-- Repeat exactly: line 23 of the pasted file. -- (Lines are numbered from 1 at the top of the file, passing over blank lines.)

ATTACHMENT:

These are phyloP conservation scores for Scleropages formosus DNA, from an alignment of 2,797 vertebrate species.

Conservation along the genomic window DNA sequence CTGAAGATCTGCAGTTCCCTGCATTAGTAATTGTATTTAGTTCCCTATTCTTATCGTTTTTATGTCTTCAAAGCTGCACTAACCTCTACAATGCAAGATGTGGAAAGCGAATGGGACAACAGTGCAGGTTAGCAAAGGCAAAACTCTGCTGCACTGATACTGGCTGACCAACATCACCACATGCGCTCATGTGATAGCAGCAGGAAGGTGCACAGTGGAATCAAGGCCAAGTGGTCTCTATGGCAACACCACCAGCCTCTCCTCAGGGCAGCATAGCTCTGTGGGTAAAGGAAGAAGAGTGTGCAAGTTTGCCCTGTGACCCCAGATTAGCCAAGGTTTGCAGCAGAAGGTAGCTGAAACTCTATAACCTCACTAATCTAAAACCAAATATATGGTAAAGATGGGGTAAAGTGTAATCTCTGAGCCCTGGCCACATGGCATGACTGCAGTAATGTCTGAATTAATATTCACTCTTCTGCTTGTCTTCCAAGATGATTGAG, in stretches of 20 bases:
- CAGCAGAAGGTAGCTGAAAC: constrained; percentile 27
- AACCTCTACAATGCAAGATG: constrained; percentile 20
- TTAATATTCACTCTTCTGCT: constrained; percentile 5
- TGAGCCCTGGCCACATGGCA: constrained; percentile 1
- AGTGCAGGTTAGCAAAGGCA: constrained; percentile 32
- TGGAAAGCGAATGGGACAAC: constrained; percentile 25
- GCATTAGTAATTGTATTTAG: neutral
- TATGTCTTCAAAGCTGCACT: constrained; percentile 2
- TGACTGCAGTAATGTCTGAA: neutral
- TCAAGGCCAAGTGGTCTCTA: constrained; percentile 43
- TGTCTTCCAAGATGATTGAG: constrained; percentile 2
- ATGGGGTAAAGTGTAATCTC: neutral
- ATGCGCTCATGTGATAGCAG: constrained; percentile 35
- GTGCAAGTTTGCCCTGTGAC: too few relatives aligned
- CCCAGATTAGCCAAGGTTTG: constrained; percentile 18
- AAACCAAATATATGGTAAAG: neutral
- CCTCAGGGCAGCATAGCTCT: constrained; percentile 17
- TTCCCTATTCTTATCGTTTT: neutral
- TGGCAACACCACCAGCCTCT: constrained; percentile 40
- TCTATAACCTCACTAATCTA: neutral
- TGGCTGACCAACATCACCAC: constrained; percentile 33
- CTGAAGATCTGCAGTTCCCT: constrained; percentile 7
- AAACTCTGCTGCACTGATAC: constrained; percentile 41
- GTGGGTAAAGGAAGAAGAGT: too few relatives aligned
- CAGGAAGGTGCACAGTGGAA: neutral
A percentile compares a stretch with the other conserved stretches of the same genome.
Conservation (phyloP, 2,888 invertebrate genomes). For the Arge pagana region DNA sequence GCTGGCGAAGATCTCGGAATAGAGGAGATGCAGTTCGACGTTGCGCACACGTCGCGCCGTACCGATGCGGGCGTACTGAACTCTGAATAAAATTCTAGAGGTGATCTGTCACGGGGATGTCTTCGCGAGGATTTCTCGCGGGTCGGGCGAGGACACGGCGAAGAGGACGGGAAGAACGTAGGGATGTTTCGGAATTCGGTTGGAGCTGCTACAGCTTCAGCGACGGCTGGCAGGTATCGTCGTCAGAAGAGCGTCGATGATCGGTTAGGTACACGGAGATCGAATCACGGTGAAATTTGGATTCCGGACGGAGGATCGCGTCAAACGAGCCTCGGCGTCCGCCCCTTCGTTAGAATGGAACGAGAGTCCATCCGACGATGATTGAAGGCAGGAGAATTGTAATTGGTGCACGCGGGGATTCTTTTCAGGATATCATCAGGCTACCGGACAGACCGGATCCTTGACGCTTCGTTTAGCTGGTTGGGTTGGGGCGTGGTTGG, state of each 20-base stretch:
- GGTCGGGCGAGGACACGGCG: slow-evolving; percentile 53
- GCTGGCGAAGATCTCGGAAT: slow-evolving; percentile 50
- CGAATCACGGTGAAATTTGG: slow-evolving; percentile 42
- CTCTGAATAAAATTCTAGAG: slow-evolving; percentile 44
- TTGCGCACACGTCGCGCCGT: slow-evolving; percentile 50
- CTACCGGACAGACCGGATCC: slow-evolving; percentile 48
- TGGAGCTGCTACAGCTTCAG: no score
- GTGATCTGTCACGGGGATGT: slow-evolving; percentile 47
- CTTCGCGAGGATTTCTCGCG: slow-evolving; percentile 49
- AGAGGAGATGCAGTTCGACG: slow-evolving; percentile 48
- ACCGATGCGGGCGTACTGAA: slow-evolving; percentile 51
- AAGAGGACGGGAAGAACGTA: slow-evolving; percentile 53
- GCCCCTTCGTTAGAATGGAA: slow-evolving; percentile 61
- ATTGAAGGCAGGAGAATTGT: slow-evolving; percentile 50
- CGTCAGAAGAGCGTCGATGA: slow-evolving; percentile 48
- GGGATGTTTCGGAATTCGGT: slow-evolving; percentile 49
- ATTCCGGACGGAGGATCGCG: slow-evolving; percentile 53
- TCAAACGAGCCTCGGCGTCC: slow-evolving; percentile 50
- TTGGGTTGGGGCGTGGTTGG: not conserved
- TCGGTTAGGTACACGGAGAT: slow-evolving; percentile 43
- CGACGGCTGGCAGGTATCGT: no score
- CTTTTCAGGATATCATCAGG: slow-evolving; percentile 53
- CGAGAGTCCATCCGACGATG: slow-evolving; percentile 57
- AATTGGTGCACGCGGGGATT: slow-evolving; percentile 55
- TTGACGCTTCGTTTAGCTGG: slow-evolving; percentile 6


- TGGCTGACCAACATCACCAC: constrained; percentile 33